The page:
ADHD prevalence varies widely by state -- in Colorado, about 7 percent of kids get diagnosed, while more than 15 percent are in Louisiana. Now Hinshaw and his team have identified a robust correlation between when a state adopted the Draconian system of school standards and the level of ADHD diagnosis, with the early adopters having the highest rates, and with all states having increasing rates of diagnosis as new standards took hold. It seems that our educational system may be a major factor behind over-diagnosis of ADHD.

In most cases, it is poor kids who get the diagnosis. They are least likely to score well on standard tests -- because of economic disadvantage, not innate ability. The test scores of students diagnosed with ADHD are discounted when schools are evaluated as to whether they meet standards. It is easy to do the math.

As an educator who has worked with college-age students with learning differences since 1987, I see the turn toward classifying learning challenges as medical disorders, treatable by amphetamines, as deeply disturbing. Struggling in school is not a medical problem, and we know that educational interventions work. Hinshaw’s evidence suggests that it is our schools that are sick, not our students.

MacLean Gander,

Brattleboro, March 28

Meat eater and proud of it

Editor of the Reformer:

I feel obligated to comment on a recent letter to the editor ("Respect, don’t eat, animals," March 22-23).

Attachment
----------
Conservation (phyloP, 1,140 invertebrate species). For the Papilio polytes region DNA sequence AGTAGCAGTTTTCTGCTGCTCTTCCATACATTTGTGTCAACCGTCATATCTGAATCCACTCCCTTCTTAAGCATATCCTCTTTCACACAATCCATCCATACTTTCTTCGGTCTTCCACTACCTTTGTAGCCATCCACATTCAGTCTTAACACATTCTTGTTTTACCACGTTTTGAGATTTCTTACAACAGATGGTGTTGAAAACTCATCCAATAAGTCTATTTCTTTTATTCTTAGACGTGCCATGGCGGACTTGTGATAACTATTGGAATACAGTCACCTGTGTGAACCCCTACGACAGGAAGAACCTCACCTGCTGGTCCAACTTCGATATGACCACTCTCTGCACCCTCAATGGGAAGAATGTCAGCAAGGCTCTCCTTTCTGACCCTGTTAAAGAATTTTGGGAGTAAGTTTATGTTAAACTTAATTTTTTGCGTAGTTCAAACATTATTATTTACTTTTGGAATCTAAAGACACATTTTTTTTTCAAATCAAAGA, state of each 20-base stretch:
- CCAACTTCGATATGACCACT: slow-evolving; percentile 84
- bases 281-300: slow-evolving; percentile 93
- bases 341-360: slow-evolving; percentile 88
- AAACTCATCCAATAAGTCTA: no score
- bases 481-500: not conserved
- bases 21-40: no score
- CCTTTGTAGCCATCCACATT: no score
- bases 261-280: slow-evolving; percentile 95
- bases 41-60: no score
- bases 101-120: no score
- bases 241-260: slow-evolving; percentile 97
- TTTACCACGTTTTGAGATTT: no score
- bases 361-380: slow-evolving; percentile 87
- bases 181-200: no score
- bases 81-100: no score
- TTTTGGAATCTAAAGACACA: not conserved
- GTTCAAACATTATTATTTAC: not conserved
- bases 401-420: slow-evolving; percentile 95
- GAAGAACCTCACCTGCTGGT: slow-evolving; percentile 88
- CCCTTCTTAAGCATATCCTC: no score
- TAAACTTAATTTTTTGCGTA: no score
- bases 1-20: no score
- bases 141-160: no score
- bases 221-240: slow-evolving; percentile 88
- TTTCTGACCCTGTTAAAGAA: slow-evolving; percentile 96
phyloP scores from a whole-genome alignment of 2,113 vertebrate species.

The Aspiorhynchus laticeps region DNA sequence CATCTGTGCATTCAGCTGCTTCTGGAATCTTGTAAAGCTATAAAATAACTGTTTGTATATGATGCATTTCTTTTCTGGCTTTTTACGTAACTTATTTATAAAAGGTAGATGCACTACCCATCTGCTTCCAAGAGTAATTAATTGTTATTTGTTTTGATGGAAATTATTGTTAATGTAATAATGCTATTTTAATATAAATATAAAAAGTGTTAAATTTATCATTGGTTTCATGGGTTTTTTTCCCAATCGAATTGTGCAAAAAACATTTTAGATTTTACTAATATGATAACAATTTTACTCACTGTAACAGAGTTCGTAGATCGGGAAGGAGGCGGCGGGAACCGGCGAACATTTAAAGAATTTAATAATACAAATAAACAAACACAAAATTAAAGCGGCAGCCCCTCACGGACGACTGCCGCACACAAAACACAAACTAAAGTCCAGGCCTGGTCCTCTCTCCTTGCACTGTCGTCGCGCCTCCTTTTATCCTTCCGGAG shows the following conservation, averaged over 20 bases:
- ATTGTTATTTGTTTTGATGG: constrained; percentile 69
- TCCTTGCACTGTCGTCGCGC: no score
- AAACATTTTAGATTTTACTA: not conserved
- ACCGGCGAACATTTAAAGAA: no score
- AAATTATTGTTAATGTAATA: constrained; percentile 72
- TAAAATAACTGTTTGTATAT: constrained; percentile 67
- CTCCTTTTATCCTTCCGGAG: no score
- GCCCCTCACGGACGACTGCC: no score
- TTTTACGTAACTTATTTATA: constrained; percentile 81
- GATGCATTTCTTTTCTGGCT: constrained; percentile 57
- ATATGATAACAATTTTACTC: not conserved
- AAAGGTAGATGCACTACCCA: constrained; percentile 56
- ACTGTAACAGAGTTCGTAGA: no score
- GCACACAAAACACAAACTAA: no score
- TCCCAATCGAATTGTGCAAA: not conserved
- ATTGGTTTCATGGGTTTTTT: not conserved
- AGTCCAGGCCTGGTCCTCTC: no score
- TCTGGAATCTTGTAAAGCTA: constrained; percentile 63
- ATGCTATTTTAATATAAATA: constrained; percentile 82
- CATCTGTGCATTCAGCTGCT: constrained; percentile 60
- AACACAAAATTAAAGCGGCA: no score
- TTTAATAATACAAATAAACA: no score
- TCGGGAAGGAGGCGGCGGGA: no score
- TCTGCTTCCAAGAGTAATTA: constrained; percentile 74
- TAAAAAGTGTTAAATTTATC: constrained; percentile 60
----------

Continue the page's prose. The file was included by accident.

While I do agree that everyone has right to think as they please, this letter writer is, in my opinion, totally wrong about eating animals. I believe that animals were created especially to provide needed food to humans. How do you suppose the Pilgrims who settled this country survived without using all the food available here when they arrived?

You may be a vegetarian, which is your right and choice. Most of us are not and enjoy many kinds of meat provided it is humanely raised and humanely prepared for the market. To suggest that humans refrain from eating animal meat is just ridiculous for all mankind.

Warren S. Patrick,

Townshend, March 28

An unnecessary burden

Editor of the Reformer:

I wonder if those who are determined to build a new fire station and police department realize the additional burden they are putting on the towns people tax wise. We are being bled to death now.

Why not utilize an empty building such as the old Home Depot building and put the fire department, police department and town offices there instead of going to the expense of building new ones?

Elaine Grant

Brattleboro, March 28

Support for solar

Editor of the Reformer:

I am 10 years old. I am homeschooled and I’ve been studying energy in science class. I want to tell people about the positive and negative sides of solar energy.

The positive side of solar power is that it is free once you pay for the equipment used to collect the solar energy. It doesn’t pollute the environment, and you don’t lose it if you don’t use it right away. The negative side is that the equipment is very expensive, and it can take years to pay for it. Solar panels also take up a lot of room, and they can’t be used on a cloudy day or in a place that is shaded.

I think that, right now, solar energy is the best source of renewable energy, but I hope that scientists find a way to make solar panels less expensive. My mom hopes that scientists also find a way to make solar panels more attractive.

Aaron Slade,

Vernon, March 24